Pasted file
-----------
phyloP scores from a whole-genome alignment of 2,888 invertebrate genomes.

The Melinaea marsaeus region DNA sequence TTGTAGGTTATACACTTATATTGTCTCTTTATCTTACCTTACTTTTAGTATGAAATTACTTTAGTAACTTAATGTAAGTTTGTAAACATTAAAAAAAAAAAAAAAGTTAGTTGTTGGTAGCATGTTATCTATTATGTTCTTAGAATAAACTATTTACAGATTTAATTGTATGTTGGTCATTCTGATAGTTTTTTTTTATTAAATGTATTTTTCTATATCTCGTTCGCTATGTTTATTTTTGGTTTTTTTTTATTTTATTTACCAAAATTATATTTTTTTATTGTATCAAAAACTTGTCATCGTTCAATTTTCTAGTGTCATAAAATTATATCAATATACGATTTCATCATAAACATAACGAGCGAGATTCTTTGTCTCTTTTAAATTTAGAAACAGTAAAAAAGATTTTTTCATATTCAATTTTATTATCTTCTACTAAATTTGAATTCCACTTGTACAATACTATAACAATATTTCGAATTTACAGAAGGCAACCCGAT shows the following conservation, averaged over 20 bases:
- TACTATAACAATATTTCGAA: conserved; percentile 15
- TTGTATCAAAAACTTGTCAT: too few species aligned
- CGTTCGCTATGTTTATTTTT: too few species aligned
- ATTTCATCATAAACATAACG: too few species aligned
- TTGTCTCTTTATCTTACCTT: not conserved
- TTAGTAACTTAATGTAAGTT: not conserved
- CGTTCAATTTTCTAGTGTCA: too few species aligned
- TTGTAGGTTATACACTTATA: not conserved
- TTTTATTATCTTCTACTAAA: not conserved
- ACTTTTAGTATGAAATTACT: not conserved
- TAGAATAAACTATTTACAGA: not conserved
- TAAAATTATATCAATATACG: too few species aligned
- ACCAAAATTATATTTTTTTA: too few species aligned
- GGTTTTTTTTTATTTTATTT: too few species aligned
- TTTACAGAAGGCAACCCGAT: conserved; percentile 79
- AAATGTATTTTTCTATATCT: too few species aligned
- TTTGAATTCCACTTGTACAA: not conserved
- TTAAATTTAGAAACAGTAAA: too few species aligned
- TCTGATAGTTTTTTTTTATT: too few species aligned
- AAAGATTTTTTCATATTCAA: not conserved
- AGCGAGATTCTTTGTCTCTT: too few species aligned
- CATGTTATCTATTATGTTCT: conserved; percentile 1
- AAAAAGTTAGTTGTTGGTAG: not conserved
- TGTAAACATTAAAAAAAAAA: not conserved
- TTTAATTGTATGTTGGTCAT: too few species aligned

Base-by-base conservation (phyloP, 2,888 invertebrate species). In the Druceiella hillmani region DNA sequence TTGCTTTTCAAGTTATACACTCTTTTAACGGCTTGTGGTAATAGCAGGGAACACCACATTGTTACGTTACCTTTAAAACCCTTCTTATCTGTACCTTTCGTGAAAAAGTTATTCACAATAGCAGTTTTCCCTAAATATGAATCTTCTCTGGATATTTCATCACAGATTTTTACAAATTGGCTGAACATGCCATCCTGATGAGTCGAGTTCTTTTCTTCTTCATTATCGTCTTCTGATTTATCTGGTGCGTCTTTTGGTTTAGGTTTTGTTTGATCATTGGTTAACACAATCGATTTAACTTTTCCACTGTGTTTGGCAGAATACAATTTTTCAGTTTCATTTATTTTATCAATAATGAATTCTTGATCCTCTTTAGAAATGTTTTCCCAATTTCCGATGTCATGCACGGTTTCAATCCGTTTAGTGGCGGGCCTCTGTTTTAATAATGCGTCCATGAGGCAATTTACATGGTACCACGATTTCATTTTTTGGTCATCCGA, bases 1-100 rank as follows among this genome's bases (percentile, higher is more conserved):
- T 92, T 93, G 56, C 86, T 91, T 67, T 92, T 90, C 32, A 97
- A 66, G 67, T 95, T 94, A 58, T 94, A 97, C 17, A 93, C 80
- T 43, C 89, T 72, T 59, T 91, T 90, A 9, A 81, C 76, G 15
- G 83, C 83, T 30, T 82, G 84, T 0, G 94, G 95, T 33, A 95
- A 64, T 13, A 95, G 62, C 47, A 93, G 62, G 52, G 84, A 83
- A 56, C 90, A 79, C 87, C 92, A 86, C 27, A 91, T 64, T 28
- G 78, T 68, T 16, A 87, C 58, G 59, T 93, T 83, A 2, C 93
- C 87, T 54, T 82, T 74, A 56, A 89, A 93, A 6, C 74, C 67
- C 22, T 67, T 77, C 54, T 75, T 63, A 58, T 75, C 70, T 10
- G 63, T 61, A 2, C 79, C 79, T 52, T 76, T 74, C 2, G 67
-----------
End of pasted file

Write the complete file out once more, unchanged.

phyloP scores from a whole-genome alignment of 2,888 invertebrate genomes.

The Melinaea marsaeus region DNA sequence TTGTAGGTTATACACTTATATTGTCTCTTTATCTTACCTTACTTTTAGTATGAAATTACTTTAGTAACTTAATGTAAGTTTGTAAACATTAAAAAAAAAAAAAAAGTTAGTTGTTGGTAGCATGTTATCTATTATGTTCTTAGAATAAACTATTTACAGATTTAATTGTATGTTGGTCATTCTGATAGTTTTTTTTTATTAAATGTATTTTTCTATATCTCGTTCGCTATGTTTATTTTTGGTTTTTTTTTATTTTATTTACCAAAATTATATTTTTTTATTGTATCAAAAACTTGTCATCGTTCAATTTTCTAGTGTCATAAAATTATATCAATATACGATTTCATCATAAACATAACGAGCGAGATTCTTTGTCTCTTTTAAATTTAGAAACAGTAAAAAAGATTTTTTCATATTCAATTTTATTATCTTCTACTAAATTTGAATTCCACTTGTACAATACTATAACAATATTTCGAATTTACAGAAGGCAACCCGAT shows the following conservation, averaged over 20 bases:
- TACTATAACAATATTTCGAA: conserved; percentile 15
- TTGTATCAAAAACTTGTCAT: too few species aligned
- CGTTCGCTATGTTTATTTTT: too few species aligned
- ATTTCATCATAAACATAACG: too few species aligned
- TTGTCTCTTTATCTTACCTT: not conserved
- TTAGTAACTTAATGTAAGTT: not conserved
- CGTTCAATTTTCTAGTGTCA: too few species aligned
- TTGTAGGTTATACACTTATA: not conserved
- TTTTATTATCTTCTACTAAA: not conserved
- ACTTTTAGTATGAAATTACT: not conserved
- TAGAATAAACTATTTACAGA: not conserved
- TAAAATTATATCAATATACG: too few species aligned
- ACCAAAATTATATTTTTTTA: too few species aligned
- GGTTTTTTTTTATTTTATTT: too few species aligned
- TTTACAGAAGGCAACCCGAT: conserved; percentile 79
- AAATGTATTTTTCTATATCT: too few species aligned
- TTTGAATTCCACTTGTACAA: not conserved
- TTAAATTTAGAAACAGTAAA: too few species aligned
- TCTGATAGTTTTTTTTTATT: too few species aligned
- AAAGATTTTTTCATATTCAA: not conserved
- AGCGAGATTCTTTGTCTCTT: too few species aligned
- CATGTTATCTATTATGTTCT: conserved; percentile 1
- AAAAAGTTAGTTGTTGGTAG: not conserved
- TGTAAACATTAAAAAAAAAA: not conserved
- TTTAATTGTATGTTGGTCAT: too few species aligned

Base-by-base conservation (phyloP, 2,888 invertebrate species). In the Druceiella hillmani region DNA sequence TTGCTTTTCAAGTTATACACTCTTTTAACGGCTTGTGGTAATAGCAGGGAACACCACATTGTTACGTTACCTTTAAAACCCTTCTTATCTGTACCTTTCGTGAAAAAGTTATTCACAATAGCAGTTTTCCCTAAATATGAATCTTCTCTGGATATTTCATCACAGATTTTTACAAATTGGCTGAACATGCCATCCTGATGAGTCGAGTTCTTTTCTTCTTCATTATCGTCTTCTGATTTATCTGGTGCGTCTTTTGGTTTAGGTTTTGTTTGATCATTGGTTAACACAATCGATTTAACTTTTCCACTGTGTTTGGCAGAATACAATTTTTCAGTTTCATTTATTTTATCAATAATGAATTCTTGATCCTCTTTAGAAATGTTTTCCCAATTTCCGATGTCATGCACGGTTTCAATCCGTTTAGTGGCGGGCCTCTGTTTTAATAATGCGTCCATGAGGCAATTTACATGGTACCACGATTTCATTTTTTGGTCATCCGA, bases 1-100 rank as follows among this genome's bases (percentile, higher is more conserved):
- T 92, T 93, G 56, C 86, T 91, T 67, T 92, T 90, C 32, A 97
- A 66, G 67, T 95, T 94, A 58, T 94, A 97, C 17, A 93, C 80
- T 43, C 89, T 72, T 59, T 91, T 90, A 9, A 81, C 76, G 15
- G 83, C 83, T 30, T 82, G 84, T 0, G 94, G 95, T 33, A 95
- A 64, T 13, A 95, G 62, C 47, A 93, G 62, G 52, G 84, A 83
- A 56, C 90, A 79, C 87, C 92, A 86, C 27, A 91, T 64, T 28
- G 78, T 68, T 16, A 87, C 58, G 59, T 93, T 83, A 2, C 93
- C 87, T 54, T 82, T 74, A 56, A 89, A 93, A 6, C 74, C 67
- C 22, T 67, T 77, C 54, T 75, T 63, A 58, T 75, C 70, T 10
- G 63, T 61, A 2, C 79, C 79, T 52, T 76, T 74, C 2, G 67